What is the LGBT Aging Project?
We work to ensure that LGBT older adults and caregivers In Massachusetts have equal access to resources, services, and programs. When we started the LGBT Aging Project in 2001, we realized that the needs of LGBT elders weren’t always understood by mainstream elder care providers, and the LGBT community wasn’t really mindful of older adults. We try to work in three areas: cultural competency training for mainstream elder care providers; community building and civic leadership for LGBT older adults themselves; and public policy and research to change the bigger picture.
What are the unique challenges facing LGBT elders?
LGBT elders face the same issues that the general population of older adults face, such as access to secure and adequate housing, financial issues, and maintaining a healthy social network. But LGBT older adults are significantly more likely to be aging alone – without a partner or spouse, without adult children, without the informal network we see as a support for all older adults. They face greater risks for health conditions like poor nutrition and the progression of memory disorders, which don’t get picked up when living alone.
The challenges of aging alone are documented in the film Gen Silent which shares the stories of 6 LGBT adults in the Boston area.
What kinds of programs does the LGBT Aging Project offer to improve the health of LGBT elders?
Our Mindfulness-Based Stress Reduction (MBSR) course combines mediation and a little body work/yoga. The course, which is supported by the Tufts Health Plan Foundation, has been very well received. People who were newly diagnosed with significant health problems or with injuries have reported that doing the MBSR helped relieve their stress.
We also offer LGBT bereavement groups, short-term groups for those who have lost a loved one. These groups create unique spaces where LGBT folks feel safe enough to talk about their loved ones and their relationships without fear of discrimination or judgment. We’ve also hosted a caregiver’s support group to offer caregivers relief and skills, as well as a place to talk freely about the unique challenges they face. The folks in this group often share their thoughts about meeting new healthcare providers, “Gosh, every time I have to take my partner to a new healthcare provider, we have to come out all over again. We’re not sure how people are reacting or whether they’re supportive of our relationship.” We are tackling the issues of social isolation and building peoples’ networks. We see a huge yearning for community. People appreciate being able to come and spend time with others on a regular basis; they feel more connected to the LGBT community and other older adults. That has a tremendous impact on the individual, regardless of their circumstances.
What do you find to be most rewarding about your work?
I’m proud to have helped raise consciousness and awareness of the concerns of the LGBT community in mainstream elder care over the last decade.
We also bring issues of aging to the LGBT community, which has fueled some intergenerational work. We help younger people value the generation who came before us and remind them that our LGBT seniors have a lot to offer.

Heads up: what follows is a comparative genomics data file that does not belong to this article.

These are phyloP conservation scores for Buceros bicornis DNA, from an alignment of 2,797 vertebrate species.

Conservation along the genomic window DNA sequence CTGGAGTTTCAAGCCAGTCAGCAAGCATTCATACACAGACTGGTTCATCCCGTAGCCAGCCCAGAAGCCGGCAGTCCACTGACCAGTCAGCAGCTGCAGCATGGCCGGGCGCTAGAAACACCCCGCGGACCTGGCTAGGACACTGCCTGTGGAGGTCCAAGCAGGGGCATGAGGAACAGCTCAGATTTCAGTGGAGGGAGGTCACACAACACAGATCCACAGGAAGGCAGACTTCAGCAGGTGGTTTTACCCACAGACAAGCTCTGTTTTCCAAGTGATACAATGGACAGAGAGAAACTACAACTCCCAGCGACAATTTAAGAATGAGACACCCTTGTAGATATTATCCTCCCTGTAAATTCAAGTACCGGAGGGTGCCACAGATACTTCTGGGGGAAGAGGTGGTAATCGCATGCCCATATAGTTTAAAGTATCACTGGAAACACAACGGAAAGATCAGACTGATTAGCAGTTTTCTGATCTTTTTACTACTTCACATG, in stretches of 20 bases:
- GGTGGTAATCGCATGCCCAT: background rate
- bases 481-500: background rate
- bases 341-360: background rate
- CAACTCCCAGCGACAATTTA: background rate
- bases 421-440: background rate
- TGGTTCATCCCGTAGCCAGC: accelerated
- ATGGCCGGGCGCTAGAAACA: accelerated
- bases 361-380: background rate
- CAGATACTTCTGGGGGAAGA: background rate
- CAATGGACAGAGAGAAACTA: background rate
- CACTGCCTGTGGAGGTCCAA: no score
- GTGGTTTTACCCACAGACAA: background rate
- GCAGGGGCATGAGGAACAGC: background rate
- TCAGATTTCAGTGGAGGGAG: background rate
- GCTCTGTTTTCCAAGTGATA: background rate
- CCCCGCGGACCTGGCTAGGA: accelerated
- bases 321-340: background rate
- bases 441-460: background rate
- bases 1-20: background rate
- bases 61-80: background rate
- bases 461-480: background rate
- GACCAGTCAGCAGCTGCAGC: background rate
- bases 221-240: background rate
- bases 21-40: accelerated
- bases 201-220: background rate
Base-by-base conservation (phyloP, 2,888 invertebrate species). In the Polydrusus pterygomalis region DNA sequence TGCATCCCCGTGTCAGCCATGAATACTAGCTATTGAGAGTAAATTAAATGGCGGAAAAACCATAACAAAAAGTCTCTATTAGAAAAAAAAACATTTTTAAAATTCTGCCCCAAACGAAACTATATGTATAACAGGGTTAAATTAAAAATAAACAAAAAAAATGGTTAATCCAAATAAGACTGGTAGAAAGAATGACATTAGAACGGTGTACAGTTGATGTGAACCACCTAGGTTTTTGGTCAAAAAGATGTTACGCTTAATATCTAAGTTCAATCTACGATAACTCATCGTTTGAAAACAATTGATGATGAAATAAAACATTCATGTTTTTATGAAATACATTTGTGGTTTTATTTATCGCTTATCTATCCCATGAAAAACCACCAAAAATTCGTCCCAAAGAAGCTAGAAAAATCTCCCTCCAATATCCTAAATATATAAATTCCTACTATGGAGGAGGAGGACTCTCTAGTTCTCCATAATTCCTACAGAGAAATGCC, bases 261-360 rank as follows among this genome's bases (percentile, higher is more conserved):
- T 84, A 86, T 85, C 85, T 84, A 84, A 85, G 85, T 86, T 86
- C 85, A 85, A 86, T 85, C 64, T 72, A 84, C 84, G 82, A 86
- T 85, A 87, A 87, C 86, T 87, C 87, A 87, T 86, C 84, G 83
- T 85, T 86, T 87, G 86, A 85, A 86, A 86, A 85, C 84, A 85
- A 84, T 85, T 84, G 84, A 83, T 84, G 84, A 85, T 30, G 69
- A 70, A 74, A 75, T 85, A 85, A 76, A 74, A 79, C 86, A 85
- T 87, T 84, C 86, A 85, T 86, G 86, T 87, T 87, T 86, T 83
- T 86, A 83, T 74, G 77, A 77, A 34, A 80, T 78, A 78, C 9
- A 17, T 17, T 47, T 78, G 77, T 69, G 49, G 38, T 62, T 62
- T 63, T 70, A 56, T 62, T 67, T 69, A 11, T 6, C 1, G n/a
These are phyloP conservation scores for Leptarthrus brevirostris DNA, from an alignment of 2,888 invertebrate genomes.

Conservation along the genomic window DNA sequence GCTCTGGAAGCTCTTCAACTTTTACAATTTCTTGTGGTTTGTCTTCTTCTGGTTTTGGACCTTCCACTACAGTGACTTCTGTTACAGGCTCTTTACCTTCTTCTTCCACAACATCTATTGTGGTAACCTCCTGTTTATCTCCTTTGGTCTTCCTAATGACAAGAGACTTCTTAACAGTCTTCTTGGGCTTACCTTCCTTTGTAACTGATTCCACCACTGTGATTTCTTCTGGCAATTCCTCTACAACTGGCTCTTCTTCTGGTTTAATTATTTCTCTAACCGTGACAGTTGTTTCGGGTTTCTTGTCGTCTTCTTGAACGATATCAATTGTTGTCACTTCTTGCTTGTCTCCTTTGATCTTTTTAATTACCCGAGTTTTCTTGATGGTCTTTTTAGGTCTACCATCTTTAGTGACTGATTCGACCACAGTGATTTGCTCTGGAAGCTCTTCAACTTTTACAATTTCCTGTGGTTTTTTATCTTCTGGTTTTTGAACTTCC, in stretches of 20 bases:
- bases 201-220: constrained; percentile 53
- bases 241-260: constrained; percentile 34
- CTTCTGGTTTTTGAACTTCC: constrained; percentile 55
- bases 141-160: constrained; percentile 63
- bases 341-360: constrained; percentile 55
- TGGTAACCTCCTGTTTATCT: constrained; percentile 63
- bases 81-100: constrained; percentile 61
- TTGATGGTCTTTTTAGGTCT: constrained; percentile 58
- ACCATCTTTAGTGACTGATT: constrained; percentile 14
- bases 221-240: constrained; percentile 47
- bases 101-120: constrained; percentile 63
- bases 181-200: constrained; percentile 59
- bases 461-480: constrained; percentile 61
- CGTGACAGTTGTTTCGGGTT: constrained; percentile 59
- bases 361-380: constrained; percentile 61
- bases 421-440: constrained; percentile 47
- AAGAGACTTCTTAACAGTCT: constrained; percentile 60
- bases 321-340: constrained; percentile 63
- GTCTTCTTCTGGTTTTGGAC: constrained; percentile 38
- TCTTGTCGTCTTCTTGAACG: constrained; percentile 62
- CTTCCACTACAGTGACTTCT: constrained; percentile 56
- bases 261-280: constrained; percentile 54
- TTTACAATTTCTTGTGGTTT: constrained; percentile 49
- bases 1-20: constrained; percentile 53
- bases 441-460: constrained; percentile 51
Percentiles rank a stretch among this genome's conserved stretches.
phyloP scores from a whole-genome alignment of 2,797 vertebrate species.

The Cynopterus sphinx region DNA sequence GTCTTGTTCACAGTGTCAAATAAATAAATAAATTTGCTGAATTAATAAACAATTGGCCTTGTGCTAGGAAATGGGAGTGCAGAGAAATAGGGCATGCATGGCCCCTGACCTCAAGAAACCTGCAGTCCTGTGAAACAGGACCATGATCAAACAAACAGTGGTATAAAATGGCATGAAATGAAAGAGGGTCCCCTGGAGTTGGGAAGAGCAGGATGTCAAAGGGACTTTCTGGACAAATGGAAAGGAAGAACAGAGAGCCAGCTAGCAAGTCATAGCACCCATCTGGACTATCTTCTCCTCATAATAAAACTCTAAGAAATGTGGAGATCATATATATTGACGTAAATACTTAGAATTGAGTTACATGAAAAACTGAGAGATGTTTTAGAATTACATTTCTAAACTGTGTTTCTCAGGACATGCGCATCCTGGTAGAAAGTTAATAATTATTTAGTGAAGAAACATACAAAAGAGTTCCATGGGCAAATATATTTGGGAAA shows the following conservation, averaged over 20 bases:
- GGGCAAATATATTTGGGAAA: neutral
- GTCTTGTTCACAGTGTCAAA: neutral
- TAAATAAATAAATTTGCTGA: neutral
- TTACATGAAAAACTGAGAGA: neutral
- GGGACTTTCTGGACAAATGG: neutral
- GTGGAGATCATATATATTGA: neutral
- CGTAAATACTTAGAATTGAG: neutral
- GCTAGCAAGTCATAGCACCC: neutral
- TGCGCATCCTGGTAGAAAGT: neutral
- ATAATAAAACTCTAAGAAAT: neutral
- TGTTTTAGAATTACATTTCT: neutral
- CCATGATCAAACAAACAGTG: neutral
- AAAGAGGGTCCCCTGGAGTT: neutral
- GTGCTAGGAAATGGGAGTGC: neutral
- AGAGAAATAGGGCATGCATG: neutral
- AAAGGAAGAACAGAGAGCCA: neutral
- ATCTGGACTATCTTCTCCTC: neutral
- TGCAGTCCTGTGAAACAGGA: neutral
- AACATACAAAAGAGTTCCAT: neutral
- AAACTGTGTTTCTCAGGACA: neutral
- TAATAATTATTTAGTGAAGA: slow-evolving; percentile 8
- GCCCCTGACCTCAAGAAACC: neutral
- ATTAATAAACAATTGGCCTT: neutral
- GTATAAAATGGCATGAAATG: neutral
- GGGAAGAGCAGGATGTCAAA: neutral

Finally, we cultivate partnerships with allies. It’s not just LGBT folks who are carrying the torch. Both in terms of mainstream organizations and individuals, we have allies who are standing up and calling out the unique issues facing LGBT elders.
How would you make an age-friendly community more inclusive to the LGBT community?
We’re raising all of our consciousness around what makes a community age-friendly.
By asking people to be mindful of LGBT identities, we’re asking people to dig a little bit deeper: How do we think about what individuals need, and how do we create environments to be responsive to their unique needs?
I’ll share one example. A senior center decided to have a Valentine’s Day celebration for couples who’ve been married for 50+ years. It sounded like a lovely event, but when I reminded them that we’ve only had same-sex marriage in Massachusetts for a decade, they realized they were inadvertently excluding couples who hadn’t had the option to marry. They reframed it to celebrate long term relationships – if you’ve been in a relationship for 35 or 50 years, come join us and we’ll celebrate it. We want to help people to think about LGBT folks; we’ve been an invisible population for too long
The LGBT Aging Project helped with the Massachusetts Commission on LGBT Aging Report. What can we look forward to learning from this report?
Massachusetts is the first state to convene a statewide Special Legislative Commission on LGBT Aging. We’ve had a LGBT youth commission in Massachusetts for many years, and we were fortunate enough to have the legislature create this commission on LGBT aging. Over the past year, we’ve looked at numerous policy issues that impact the lives of LGBT older adults.
The report (PDF) is comprehensive, covering public health, long term support services, housing, and policy recommendations to enhance the lives of LGBT older adults. We also highlight the importance of comprehensive training for people who provide services for older adults. Data collection is another overarching issue, because it’s important to collect information about sexual orientation and gender identity. As they say, if you’re not counted, you don’t count.
What else would you like members of the MA Healthy Aging Collaborative to know?
Each person should challenge their own heterosexism.
What if with everyone you encountered, you avoided making the assumption that they were heterosexual, or that their gender identity is consistent with your perception?
How do we engage with people for who they really are? How do we find ways to convey that we’re inclusive and make sure that people feel like they’re respected and treated with dignity?